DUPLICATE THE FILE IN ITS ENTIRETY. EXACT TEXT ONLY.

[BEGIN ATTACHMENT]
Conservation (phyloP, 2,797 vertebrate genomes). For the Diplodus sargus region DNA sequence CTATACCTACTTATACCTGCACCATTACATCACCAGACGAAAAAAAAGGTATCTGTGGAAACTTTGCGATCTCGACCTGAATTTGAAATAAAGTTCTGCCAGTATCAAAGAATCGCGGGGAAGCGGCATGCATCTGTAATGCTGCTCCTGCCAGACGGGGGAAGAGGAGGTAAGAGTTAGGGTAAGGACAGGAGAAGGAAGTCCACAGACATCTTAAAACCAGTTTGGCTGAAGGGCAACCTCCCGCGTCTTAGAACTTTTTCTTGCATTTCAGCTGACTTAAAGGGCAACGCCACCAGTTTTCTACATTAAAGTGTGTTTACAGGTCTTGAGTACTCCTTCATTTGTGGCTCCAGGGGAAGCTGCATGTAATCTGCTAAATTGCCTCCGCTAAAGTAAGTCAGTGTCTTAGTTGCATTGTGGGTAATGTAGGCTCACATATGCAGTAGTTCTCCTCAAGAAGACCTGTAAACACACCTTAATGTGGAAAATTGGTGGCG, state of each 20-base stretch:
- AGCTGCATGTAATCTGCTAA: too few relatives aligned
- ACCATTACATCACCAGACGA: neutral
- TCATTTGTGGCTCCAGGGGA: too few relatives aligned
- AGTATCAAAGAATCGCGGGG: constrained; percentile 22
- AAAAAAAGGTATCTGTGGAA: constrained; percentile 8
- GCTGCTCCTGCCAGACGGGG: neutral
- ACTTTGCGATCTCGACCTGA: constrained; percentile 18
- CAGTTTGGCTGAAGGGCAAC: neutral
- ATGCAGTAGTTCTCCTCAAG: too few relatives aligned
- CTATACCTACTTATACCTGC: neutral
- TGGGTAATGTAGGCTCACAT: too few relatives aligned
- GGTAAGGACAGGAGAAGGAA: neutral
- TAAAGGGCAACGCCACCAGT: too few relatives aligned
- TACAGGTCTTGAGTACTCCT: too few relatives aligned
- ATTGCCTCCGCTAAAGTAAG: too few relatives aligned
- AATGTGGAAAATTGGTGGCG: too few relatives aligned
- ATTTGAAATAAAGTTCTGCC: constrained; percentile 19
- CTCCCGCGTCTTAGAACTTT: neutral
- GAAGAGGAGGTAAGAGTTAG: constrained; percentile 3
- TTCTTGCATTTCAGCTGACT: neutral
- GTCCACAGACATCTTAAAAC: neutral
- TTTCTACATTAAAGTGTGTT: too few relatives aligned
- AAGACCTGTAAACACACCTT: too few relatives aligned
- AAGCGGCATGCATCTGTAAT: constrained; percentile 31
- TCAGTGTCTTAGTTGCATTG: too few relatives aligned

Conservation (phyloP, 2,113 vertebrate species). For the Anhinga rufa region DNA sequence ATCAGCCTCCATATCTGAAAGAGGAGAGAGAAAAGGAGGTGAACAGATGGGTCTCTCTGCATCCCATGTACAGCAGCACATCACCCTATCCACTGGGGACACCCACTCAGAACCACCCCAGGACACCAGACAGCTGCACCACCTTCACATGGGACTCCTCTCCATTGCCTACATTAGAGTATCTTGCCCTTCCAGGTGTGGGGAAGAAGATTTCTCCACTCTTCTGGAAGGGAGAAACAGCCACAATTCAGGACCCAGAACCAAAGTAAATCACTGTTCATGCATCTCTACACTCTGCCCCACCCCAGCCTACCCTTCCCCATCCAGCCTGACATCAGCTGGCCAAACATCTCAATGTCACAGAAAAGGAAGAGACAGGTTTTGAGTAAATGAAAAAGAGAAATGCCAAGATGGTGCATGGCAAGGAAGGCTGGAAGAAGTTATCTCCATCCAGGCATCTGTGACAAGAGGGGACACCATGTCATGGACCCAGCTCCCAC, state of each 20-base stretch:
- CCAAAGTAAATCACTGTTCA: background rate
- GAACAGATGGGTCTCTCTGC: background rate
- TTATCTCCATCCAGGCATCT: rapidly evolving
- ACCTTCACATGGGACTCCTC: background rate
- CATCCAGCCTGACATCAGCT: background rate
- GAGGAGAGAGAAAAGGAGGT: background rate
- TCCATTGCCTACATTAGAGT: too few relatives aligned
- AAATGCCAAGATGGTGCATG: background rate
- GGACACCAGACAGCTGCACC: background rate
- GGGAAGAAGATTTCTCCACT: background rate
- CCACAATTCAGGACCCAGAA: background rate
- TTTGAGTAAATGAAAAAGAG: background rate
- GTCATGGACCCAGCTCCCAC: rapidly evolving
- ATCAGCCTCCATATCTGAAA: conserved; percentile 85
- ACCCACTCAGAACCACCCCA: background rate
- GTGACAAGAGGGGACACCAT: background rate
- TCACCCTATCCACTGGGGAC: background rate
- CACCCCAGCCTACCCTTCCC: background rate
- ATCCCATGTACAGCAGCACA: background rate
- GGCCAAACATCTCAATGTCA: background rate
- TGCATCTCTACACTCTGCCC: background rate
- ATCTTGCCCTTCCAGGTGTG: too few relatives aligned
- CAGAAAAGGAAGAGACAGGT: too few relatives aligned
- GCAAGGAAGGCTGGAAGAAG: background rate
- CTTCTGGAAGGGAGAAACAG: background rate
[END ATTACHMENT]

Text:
Conservation (phyloP, 2,797 vertebrate genomes). For the Diplodus sargus region DNA sequence CTATACCTACTTATACCTGCACCATTACATCACCAGACGAAAAAAAAGGTATCTGTGGAAACTTTGCGATCTCGACCTGAATTTGAAATAAAGTTCTGCCAGTATCAAAGAATCGCGGGGAAGCGGCATGCATCTGTAATGCTGCTCCTGCCAGACGGGGGAAGAGGAGGTAAGAGTTAGGGTAAGGACAGGAGAAGGAAGTCCACAGACATCTTAAAACCAGTTTGGCTGAAGGGCAACCTCCCGCGTCTTAGAACTTTTTCTTGCATTTCAGCTGACTTAAAGGGCAACGCCACCAGTTTTCTACATTAAAGTGTGTTTACAGGTCTTGAGTACTCCTTCATTTGTGGCTCCAGGGGAAGCTGCATGTAATCTGCTAAATTGCCTCCGCTAAAGTAAGTCAGTGTCTTAGTTGCATTGTGGGTAATGTAGGCTCACATATGCAGTAGTTCTCCTCAAGAAGACCTGTAAACACACCTTAATGTGGAAAATTGGTGGCG, state of each 20-base stretch:
- AGCTGCATGTAATCTGCTAA: too few relatives aligned
- ACCATTACATCACCAGACGA: neutral
- TCATTTGTGGCTCCAGGGGA: too few relatives aligned
- AGTATCAAAGAATCGCGGGG: constrained; percentile 22
- AAAAAAAGGTATCTGTGGAA: constrained; percentile 8
- GCTGCTCCTGCCAGACGGGG: neutral
- ACTTTGCGATCTCGACCTGA: constrained; percentile 18
- CAGTTTGGCTGAAGGGCAAC: neutral
- ATGCAGTAGTTCTCCTCAAG: too few relatives aligned
- CTATACCTACTTATACCTGC: neutral
- TGGGTAATGTAGGCTCACAT: too few relatives aligned
- GGTAAGGACAGGAGAAGGAA: neutral
- TAAAGGGCAACGCCACCAGT: too few relatives aligned
- TACAGGTCTTGAGTACTCCT: too few relatives aligned
- ATTGCCTCCGCTAAAGTAAG: too few relatives aligned
- AATGTGGAAAATTGGTGGCG: too few relatives aligned
- ATTTGAAATAAAGTTCTGCC: constrained; percentile 19
- CTCCCGCGTCTTAGAACTTT: neutral
- GAAGAGGAGGTAAGAGTTAG: constrained; percentile 3
- TTCTTGCATTTCAGCTGACT: neutral
- GTCCACAGACATCTTAAAAC: neutral
- TTTCTACATTAAAGTGTGTT: too few relatives aligned
- AAGACCTGTAAACACACCTT: too few relatives aligned
- AAGCGGCATGCATCTGTAAT: constrained; percentile 31
- TCAGTGTCTTAGTTGCATTG: too few relatives aligned

Conservation (phyloP, 2,113 vertebrate species). For the Anhinga rufa region DNA sequence ATCAGCCTCCATATCTGAAAGAGGAGAGAGAAAAGGAGGTGAACAGATGGGTCTCTCTGCATCCCATGTACAGCAGCACATCACCCTATCCACTGGGGACACCCACTCAGAACCACCCCAGGACACCAGACAGCTGCACCACCTTCACATGGGACTCCTCTCCATTGCCTACATTAGAGTATCTTGCCCTTCCAGGTGTGGGGAAGAAGATTTCTCCACTCTTCTGGAAGGGAGAAACAGCCACAATTCAGGACCCAGAACCAAAGTAAATCACTGTTCATGCATCTCTACACTCTGCCCCACCCCAGCCTACCCTTCCCCATCCAGCCTGACATCAGCTGGCCAAACATCTCAATGTCACAGAAAAGGAAGAGACAGGTTTTGAGTAAATGAAAAAGAGAAATGCCAAGATGGTGCATGGCAAGGAAGGCTGGAAGAAGTTATCTCCATCCAGGCATCTGTGACAAGAGGGGACACCATGTCATGGACCCAGCTCCCAC, state of each 20-base stretch:
- CCAAAGTAAATCACTGTTCA: background rate
- GAACAGATGGGTCTCTCTGC: background rate
- TTATCTCCATCCAGGCATCT: rapidly evolving
- ACCTTCACATGGGACTCCTC: background rate
- CATCCAGCCTGACATCAGCT: background rate
- GAGGAGAGAGAAAAGGAGGT: background rate
- TCCATTGCCTACATTAGAGT: too few relatives aligned
- AAATGCCAAGATGGTGCATG: background rate
- GGACACCAGACAGCTGCACC: background rate
- GGGAAGAAGATTTCTCCACT: background rate
- CCACAATTCAGGACCCAGAA: background rate
- TTTGAGTAAATGAAAAAGAG: background rate
- GTCATGGACCCAGCTCCCAC: rapidly evolving
- ATCAGCCTCCATATCTGAAA: conserved; percentile 85
- ACCCACTCAGAACCACCCCA: background rate
- GTGACAAGAGGGGACACCAT: background rate
- TCACCCTATCCACTGGGGAC: background rate
- CACCCCAGCCTACCCTTCCC: background rate
- ATCCCATGTACAGCAGCACA: background rate
- GGCCAAACATCTCAATGTCA: background rate
- TGCATCTCTACACTCTGCCC: background rate
- ATCTTGCCCTTCCAGGTGTG: too few relatives aligned
- CAGAAAAGGAAGAGACAGGT: too few relatives aligned
- GCAAGGAAGGCTGGAAGAAG: background rate
- CTTCTGGAAGGGAGAAACAG: background rate